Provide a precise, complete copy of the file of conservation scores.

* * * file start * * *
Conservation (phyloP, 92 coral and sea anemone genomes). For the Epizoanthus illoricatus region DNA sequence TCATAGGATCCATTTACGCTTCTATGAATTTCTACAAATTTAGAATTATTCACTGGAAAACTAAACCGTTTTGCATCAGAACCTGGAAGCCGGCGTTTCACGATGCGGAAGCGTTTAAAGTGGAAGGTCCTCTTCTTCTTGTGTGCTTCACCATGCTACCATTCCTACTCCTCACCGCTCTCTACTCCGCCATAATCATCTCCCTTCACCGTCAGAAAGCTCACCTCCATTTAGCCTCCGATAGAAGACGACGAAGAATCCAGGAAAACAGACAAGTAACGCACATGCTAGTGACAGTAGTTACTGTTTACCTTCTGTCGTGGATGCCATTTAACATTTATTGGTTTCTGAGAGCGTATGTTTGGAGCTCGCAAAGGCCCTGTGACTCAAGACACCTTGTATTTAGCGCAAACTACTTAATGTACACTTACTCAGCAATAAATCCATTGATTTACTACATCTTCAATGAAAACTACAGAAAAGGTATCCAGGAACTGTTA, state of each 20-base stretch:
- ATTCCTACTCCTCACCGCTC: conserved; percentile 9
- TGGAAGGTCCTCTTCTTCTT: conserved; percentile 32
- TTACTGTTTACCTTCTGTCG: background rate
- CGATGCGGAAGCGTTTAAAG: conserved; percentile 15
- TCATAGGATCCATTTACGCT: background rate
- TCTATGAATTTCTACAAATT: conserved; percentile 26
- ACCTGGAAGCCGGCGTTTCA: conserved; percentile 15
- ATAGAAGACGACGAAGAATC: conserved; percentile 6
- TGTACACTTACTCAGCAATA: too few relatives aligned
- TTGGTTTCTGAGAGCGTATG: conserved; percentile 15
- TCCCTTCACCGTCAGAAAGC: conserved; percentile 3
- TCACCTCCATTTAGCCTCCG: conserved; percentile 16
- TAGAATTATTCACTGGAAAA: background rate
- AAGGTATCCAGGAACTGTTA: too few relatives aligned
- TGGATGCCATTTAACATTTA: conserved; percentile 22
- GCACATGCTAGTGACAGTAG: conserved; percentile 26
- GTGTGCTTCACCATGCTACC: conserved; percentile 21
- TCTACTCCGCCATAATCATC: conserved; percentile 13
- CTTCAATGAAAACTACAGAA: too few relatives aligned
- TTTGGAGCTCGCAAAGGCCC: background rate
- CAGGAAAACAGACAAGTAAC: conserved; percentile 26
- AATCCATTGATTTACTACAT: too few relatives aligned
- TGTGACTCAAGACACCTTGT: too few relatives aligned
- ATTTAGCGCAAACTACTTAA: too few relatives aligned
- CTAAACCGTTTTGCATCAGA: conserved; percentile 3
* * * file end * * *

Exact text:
Conservation (phyloP, 92 coral and sea anemone genomes). For the Epizoanthus illoricatus region DNA sequence TCATAGGATCCATTTACGCTTCTATGAATTTCTACAAATTTAGAATTATTCACTGGAAAACTAAACCGTTTTGCATCAGAACCTGGAAGCCGGCGTTTCACGATGCGGAAGCGTTTAAAGTGGAAGGTCCTCTTCTTCTTGTGTGCTTCACCATGCTACCATTCCTACTCCTCACCGCTCTCTACTCCGCCATAATCATCTCCCTTCACCGTCAGAAAGCTCACCTCCATTTAGCCTCCGATAGAAGACGACGAAGAATCCAGGAAAACAGACAAGTAACGCACATGCTAGTGACAGTAGTTACTGTTTACCTTCTGTCGTGGATGCCATTTAACATTTATTGGTTTCTGAGAGCGTATGTTTGGAGCTCGCAAAGGCCCTGTGACTCAAGACACCTTGTATTTAGCGCAAACTACTTAATGTACACTTACTCAGCAATAAATCCATTGATTTACTACATCTTCAATGAAAACTACAGAAAAGGTATCCAGGAACTGTTA, state of each 20-base stretch:
- ATTCCTACTCCTCACCGCTC: conserved; percentile 9
- TGGAAGGTCCTCTTCTTCTT: conserved; percentile 32
- TTACTGTTTACCTTCTGTCG: background rate
- CGATGCGGAAGCGTTTAAAG: conserved; percentile 15
- TCATAGGATCCATTTACGCT: background rate
- TCTATGAATTTCTACAAATT: conserved; percentile 26
- ACCTGGAAGCCGGCGTTTCA: conserved; percentile 15
- ATAGAAGACGACGAAGAATC: conserved; percentile 6
- TGTACACTTACTCAGCAATA: too few relatives aligned
- TTGGTTTCTGAGAGCGTATG: conserved; percentile 15
- TCCCTTCACCGTCAGAAAGC: conserved; percentile 3
- TCACCTCCATTTAGCCTCCG: conserved; percentile 16
- TAGAATTATTCACTGGAAAA: background rate
- AAGGTATCCAGGAACTGTTA: too few relatives aligned
- TGGATGCCATTTAACATTTA: conserved; percentile 22
- GCACATGCTAGTGACAGTAG: conserved; percentile 26
- GTGTGCTTCACCATGCTACC: conserved; percentile 21
- TCTACTCCGCCATAATCATC: conserved; percentile 13
- CTTCAATGAAAACTACAGAA: too few relatives aligned
- TTTGGAGCTCGCAAAGGCCC: background rate
- CAGGAAAACAGACAAGTAAC: conserved; percentile 26
- AATCCATTGATTTACTACAT: too few relatives aligned
- TGTGACTCAAGACACCTTGT: too few relatives aligned
- ATTTAGCGCAAACTACTTAA: too few relatives aligned
- CTAAACCGTTTTGCATCAGA: conserved; percentile 3